I graduated with a bachelor of science in nursing from a collaborative program of Seneca College and York University in 2008 and went straight into critical care nursing. I did my critical care program at Seneca after graduation, and a year after that I started working in the emergency department at Markham Stouffville Hospital.
To be a new grad working in critical care, which is usually an ICU or emergency department, is very difficult. To be an emerg nurse you need a lot more knowledge and a lot more skills. I liked that there was no set routine – you don’t get the same patients every day. You have to play detective and find out what’s going on, and a lot of times the nurses initiate treatment before the doctor sees the patient. In emergency, you see cardiac patients, which is why I went back and did my coronary care certificate at Seneca.
One of the main things in coronary care is to identify cardiac rhythms: What is regular? What is irregular? You have to be able to identify the rhythm or what the problem is before you know the treatment or how bad something is. You have the not-so-bad rhythms that are not great but aren’t going to kill your patient; then you have rhythms that are bad, what they call arrhythmias. That’s a big part of the course and what we do in the emergency department.
Heart problems are something we put priority on, but you need to be able to tell very quickly if patients are in danger of deterioration and whether they need the doctor right away. Can they sit in a chair and wait for two hours? That’s your call, and it takes knowledge and experience to make it.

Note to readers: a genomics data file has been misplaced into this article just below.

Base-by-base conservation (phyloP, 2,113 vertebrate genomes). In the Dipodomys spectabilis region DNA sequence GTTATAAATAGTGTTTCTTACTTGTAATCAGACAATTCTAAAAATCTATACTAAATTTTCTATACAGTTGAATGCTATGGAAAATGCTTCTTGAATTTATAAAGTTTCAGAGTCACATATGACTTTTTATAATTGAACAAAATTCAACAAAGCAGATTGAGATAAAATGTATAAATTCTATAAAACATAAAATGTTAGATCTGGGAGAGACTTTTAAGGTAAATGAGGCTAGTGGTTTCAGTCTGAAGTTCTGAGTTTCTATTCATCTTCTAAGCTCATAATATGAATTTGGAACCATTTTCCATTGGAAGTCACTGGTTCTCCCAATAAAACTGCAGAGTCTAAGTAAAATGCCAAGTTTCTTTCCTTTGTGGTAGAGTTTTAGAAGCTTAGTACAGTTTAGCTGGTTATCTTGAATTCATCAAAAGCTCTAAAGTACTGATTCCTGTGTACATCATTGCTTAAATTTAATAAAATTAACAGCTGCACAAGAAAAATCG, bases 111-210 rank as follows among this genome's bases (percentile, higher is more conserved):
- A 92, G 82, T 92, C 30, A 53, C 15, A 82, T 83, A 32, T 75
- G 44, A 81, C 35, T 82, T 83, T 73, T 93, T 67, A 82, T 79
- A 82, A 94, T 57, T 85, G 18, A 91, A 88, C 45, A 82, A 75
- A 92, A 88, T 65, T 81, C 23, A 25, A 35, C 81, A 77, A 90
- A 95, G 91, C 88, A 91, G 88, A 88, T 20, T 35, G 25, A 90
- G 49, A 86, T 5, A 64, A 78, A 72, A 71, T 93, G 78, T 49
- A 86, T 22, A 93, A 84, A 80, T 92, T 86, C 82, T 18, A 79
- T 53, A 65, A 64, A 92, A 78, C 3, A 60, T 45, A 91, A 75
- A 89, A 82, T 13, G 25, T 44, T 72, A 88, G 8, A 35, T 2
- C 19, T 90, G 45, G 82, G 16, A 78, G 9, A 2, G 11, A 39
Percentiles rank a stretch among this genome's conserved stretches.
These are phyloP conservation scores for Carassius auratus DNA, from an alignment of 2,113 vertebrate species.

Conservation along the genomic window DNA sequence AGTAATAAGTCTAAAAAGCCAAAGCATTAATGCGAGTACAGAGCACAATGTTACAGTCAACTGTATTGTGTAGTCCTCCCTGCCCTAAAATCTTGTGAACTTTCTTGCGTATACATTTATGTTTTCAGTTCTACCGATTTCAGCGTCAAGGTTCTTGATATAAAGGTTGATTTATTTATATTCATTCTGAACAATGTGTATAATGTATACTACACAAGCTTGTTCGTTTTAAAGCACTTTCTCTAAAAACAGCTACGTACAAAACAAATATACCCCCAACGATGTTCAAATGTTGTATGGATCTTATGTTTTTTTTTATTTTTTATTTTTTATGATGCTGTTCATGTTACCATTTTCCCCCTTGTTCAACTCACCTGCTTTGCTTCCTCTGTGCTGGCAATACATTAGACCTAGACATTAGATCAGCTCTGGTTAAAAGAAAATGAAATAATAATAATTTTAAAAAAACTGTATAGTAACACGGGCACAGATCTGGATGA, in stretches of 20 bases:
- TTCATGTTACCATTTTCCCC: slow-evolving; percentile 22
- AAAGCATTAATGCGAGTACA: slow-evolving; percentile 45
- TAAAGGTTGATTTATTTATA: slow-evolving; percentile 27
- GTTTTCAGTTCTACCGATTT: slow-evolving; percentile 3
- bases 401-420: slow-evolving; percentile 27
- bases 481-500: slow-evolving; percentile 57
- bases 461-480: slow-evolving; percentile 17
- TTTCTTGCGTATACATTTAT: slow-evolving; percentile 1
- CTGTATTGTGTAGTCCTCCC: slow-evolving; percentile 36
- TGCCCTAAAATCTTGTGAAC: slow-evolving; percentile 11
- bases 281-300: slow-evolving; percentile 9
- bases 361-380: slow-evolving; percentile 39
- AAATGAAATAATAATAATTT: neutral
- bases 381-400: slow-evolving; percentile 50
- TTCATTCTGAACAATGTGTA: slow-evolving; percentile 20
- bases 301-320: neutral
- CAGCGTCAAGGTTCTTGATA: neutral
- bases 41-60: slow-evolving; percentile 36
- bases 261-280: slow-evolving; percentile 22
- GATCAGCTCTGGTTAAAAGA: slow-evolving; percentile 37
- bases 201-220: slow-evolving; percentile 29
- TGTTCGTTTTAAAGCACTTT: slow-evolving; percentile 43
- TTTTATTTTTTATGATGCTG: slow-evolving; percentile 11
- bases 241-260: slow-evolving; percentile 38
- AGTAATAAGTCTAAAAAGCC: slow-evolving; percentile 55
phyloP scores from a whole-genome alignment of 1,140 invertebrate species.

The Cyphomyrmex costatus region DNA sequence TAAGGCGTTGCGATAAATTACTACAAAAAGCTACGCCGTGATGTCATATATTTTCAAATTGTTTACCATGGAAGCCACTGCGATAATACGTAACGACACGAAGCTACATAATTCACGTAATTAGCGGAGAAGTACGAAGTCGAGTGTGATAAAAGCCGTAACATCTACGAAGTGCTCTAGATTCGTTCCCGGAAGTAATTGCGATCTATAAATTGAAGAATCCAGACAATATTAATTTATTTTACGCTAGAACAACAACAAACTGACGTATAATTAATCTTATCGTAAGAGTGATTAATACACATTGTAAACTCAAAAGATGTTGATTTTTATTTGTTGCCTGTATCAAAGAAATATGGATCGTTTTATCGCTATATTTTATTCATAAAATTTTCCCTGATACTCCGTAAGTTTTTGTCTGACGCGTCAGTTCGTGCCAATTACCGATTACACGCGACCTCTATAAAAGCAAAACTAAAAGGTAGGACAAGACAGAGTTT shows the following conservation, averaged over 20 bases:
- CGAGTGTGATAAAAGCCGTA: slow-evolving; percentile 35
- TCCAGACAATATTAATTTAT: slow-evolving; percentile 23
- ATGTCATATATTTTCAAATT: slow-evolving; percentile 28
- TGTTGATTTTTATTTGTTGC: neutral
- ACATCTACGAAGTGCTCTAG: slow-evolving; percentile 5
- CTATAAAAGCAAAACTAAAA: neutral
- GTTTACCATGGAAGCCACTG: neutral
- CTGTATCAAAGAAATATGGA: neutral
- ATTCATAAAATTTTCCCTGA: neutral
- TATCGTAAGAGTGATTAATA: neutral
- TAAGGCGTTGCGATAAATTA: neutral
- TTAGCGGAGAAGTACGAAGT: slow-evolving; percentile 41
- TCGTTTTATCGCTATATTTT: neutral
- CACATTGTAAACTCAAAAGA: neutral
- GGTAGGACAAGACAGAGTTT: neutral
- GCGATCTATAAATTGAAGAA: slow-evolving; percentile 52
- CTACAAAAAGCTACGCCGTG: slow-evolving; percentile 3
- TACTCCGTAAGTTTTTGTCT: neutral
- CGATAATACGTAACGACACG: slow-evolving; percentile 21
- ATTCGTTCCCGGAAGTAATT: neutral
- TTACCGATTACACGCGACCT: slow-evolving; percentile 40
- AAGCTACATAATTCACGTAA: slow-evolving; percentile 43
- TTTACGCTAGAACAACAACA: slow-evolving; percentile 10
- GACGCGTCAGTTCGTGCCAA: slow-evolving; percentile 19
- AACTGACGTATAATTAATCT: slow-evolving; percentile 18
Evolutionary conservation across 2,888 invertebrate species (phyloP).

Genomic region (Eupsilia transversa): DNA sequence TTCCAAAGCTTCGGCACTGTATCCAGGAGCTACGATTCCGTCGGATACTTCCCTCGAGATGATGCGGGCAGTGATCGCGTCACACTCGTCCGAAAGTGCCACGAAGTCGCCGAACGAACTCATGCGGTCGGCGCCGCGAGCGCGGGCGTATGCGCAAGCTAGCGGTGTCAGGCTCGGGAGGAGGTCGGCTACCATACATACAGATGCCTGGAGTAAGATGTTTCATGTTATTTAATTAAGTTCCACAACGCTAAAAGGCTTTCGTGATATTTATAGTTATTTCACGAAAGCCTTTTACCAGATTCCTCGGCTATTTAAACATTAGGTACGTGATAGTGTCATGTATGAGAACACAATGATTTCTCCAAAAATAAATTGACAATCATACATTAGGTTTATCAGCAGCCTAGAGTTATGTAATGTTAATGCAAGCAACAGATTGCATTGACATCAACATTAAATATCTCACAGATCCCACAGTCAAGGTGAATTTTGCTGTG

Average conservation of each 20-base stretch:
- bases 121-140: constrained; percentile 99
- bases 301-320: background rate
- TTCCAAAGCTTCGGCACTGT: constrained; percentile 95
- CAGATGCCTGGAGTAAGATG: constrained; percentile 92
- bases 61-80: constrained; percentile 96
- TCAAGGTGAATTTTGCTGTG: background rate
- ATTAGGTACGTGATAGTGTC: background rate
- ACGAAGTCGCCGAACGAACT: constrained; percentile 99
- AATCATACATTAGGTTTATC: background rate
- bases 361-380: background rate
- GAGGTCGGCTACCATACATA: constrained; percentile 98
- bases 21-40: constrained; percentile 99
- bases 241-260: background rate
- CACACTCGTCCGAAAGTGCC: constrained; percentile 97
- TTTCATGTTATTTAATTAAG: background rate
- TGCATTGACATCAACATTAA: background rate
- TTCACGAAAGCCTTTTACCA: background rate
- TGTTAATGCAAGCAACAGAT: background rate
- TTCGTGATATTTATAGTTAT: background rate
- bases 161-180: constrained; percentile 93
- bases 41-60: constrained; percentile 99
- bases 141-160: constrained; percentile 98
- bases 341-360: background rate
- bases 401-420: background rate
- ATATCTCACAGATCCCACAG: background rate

Some of my best moments are when the family comes back to thank me. If the patients are very unwell or need specialized surgeries or care, we have to transfer them to tertiary centres such as Sunnybrook, St. Mike’s or Western Hospital. We always wonder how they’re doing, so the biggest reward is when they come back later to say, “Hey, I’m doing well now. Thank you for your care. You really made a difference.”
I did a master’s of nursing at Ryerson University. After working for a number of years, I thought, “Do I want to do a different kind of bedside nursing or take my career to another level?” When you’re a nurse for a number of years, you take on students who shadow you and do everything you do. I’d had two students previously and I really enjoyed that, so I thought it would be good to move my career toward nursing education. So now I’m in the emergency department parttime and teaching part-time at Seneca.
In those 14-week courses, you have a lot of in- depth professional, but also personal, interactions with your students. It’s a different way of teaching. You spend a lot of time together, and the rewards are tremendous, being able to pass on your knowledge and feel like you’ve made a difference.
As an emergency nurse, you have to play detective, and you see a lot of cardiac patients, which is why I pursued a coronary care certificate at Seneca.